Quantum Mechanics and Atomic Theory (Chapter 12)
vanKoppen Chem 1B 2005
was developed to account for the behavior of light and atoms.
Classical mechanics works very well for
macroscopic particles (such as billiard balls, cars, etc.) but fails when applied to atomic particles.
Composition of Atoms
The atom (atomic radius
1Å = 1 x 10
m) consists of a small dense nucleus containing
neutrons (nuclear radius = 10
surrounded by electrons.
One proton has one unit of positive charge
The mass of a proton = 1.67 x 10
One electron has one unit of negative charge
(–1) The mass of an electron = 9.1 x 10
The neutron has no charge.
The magnitude of positive charge = the magnitude of negative charge = 1.602 x 10
In a neutral atom:
the number of protons = the number of electrons.
The mass of a proton
the mass of a neutron
2000 times the mass of an electron.
The number of protons in an atom =
= atomic number.
determines the element and its position in the periodic table.
increases the atomic mass increases (some exceptions, e.g. Ar —> K, why?)
Chemical properties of atoms and molecules
are determined by their electronic structure (i.e. the arrangement of the electrons
in the atom).
Thus, we need to understand electron motion and energy.
The Rutherford Atom
Because the mass of protons and neutrons are much greater than the mass of electrons, the nucleus essentially remains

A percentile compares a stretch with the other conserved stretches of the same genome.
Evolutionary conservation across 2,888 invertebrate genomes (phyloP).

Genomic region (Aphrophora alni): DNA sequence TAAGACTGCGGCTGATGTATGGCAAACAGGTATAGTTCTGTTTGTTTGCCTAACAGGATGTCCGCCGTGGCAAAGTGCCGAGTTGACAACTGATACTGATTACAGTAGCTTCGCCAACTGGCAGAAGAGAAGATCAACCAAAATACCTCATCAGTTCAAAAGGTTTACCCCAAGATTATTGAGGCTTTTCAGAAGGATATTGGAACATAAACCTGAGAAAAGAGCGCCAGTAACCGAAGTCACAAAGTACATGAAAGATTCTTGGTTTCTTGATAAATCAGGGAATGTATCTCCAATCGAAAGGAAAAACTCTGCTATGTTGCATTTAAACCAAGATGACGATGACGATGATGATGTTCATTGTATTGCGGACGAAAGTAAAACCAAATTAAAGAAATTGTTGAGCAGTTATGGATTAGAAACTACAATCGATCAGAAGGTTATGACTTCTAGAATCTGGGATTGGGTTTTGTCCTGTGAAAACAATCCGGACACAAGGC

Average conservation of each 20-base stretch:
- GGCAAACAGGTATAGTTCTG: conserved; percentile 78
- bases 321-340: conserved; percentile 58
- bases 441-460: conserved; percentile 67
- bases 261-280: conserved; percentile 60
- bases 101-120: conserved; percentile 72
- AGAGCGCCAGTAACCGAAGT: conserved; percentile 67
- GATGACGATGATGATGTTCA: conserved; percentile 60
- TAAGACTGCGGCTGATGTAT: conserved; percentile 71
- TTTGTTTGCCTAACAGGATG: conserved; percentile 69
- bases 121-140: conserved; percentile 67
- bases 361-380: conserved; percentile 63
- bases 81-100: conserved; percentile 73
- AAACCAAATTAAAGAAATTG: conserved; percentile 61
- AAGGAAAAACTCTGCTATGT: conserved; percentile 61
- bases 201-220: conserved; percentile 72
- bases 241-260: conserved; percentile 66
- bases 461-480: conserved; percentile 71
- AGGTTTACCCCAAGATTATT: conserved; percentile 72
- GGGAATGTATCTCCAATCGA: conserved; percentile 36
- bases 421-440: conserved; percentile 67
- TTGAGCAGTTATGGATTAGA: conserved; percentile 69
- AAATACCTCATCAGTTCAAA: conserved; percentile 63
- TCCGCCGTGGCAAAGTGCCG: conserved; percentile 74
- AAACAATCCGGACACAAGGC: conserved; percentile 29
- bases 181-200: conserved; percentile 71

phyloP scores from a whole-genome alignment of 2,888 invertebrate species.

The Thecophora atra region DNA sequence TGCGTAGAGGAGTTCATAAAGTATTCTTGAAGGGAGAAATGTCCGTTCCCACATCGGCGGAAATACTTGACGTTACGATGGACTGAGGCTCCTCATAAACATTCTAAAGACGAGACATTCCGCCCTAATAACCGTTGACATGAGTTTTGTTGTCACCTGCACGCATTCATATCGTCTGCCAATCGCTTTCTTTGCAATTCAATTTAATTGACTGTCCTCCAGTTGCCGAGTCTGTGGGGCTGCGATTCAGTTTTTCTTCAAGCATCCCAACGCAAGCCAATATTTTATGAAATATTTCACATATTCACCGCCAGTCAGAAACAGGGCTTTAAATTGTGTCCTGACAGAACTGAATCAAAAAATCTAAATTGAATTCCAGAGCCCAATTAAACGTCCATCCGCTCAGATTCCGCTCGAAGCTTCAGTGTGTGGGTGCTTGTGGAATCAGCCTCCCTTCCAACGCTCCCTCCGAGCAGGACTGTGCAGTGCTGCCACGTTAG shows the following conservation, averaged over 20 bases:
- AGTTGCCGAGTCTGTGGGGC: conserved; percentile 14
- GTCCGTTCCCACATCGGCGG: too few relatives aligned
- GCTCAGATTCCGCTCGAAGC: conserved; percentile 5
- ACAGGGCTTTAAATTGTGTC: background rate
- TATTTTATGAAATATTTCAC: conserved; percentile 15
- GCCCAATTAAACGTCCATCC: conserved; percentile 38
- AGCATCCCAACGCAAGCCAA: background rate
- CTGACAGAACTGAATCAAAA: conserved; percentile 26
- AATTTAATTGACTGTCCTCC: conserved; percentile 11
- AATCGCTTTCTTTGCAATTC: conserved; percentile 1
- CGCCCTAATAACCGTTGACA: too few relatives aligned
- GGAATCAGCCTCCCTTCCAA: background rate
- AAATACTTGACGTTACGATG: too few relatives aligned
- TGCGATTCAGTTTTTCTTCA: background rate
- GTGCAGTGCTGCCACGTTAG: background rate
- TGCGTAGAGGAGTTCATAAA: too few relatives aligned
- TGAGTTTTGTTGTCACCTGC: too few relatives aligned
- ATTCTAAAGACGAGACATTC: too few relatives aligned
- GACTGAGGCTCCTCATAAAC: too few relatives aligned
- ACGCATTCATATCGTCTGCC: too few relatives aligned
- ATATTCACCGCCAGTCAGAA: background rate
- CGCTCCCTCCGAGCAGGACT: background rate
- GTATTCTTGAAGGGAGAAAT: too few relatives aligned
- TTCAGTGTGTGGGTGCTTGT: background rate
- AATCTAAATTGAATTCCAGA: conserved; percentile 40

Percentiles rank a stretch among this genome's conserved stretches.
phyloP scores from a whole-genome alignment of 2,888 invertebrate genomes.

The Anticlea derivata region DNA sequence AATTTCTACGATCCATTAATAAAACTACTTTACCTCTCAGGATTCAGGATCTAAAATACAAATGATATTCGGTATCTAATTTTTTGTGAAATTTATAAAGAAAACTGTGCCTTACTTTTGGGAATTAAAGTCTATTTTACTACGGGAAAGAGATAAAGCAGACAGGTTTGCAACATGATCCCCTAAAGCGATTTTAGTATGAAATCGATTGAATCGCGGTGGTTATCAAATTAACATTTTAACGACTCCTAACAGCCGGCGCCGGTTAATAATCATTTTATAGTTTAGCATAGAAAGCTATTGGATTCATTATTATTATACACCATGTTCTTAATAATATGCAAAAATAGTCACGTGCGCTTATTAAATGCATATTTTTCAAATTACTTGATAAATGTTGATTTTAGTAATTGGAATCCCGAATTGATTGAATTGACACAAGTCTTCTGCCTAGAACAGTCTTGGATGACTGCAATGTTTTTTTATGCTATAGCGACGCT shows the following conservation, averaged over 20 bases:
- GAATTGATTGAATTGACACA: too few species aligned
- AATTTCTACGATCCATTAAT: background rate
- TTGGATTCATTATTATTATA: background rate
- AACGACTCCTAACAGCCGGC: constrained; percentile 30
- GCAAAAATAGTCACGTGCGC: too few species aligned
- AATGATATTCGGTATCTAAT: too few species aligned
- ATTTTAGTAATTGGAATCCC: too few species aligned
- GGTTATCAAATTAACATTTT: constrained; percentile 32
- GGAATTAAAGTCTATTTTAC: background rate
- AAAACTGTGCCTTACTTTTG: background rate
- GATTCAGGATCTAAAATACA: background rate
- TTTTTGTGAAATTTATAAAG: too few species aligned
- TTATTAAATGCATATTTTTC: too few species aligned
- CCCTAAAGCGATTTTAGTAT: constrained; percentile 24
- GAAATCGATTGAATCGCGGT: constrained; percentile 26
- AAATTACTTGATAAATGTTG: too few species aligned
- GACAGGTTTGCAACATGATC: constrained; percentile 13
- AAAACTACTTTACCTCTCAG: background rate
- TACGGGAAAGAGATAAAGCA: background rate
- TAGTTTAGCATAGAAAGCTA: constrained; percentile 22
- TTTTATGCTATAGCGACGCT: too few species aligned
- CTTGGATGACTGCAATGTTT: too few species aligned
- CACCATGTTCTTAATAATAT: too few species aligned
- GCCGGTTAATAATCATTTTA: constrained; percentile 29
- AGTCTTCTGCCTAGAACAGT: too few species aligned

stationary relative to the motion of the electrons.
Rutherford's "planetary" model of the atom, where the electron orbits the nucleus
is not predicted to be stable according to classical electromagnetic theory, which states that an accelerated charged particle radiates
energy in the form of electromagnetic waves (light).
In Rutherford's atom, the electron orbiting the nucleus is accelerated (because the velocity vector keeps changing) and,
therefore, the electron should lose energy continuously and spiral into the nucleus.
This implies that this model of the atom is
Quantum mechanics was developed in the early 1900's to explain the stability of the atom as well as chemical bonding.
The Nature of light and matter
Classically light consists of oscillating electric and magnetic fields (waves).
and Einstein showed that light also consists of discrete particles, photons, of energy h
quantum of energy
E = hc/
c = speed of light = 2.99 x 10
= 1 kg m
Thus, light is dual in nature
both particle and wave
Similarly, matter is dual in nature
both particle and wave
balls the wavelength associated with the balls does not effect their behavior.
However, for atomic particles, such as electrons, the
associated wavelengths are very important.
By applying wave mechanics (quantum mechanics) we can understand the nature of
atoms and chemical bonding.
The Bohr Atom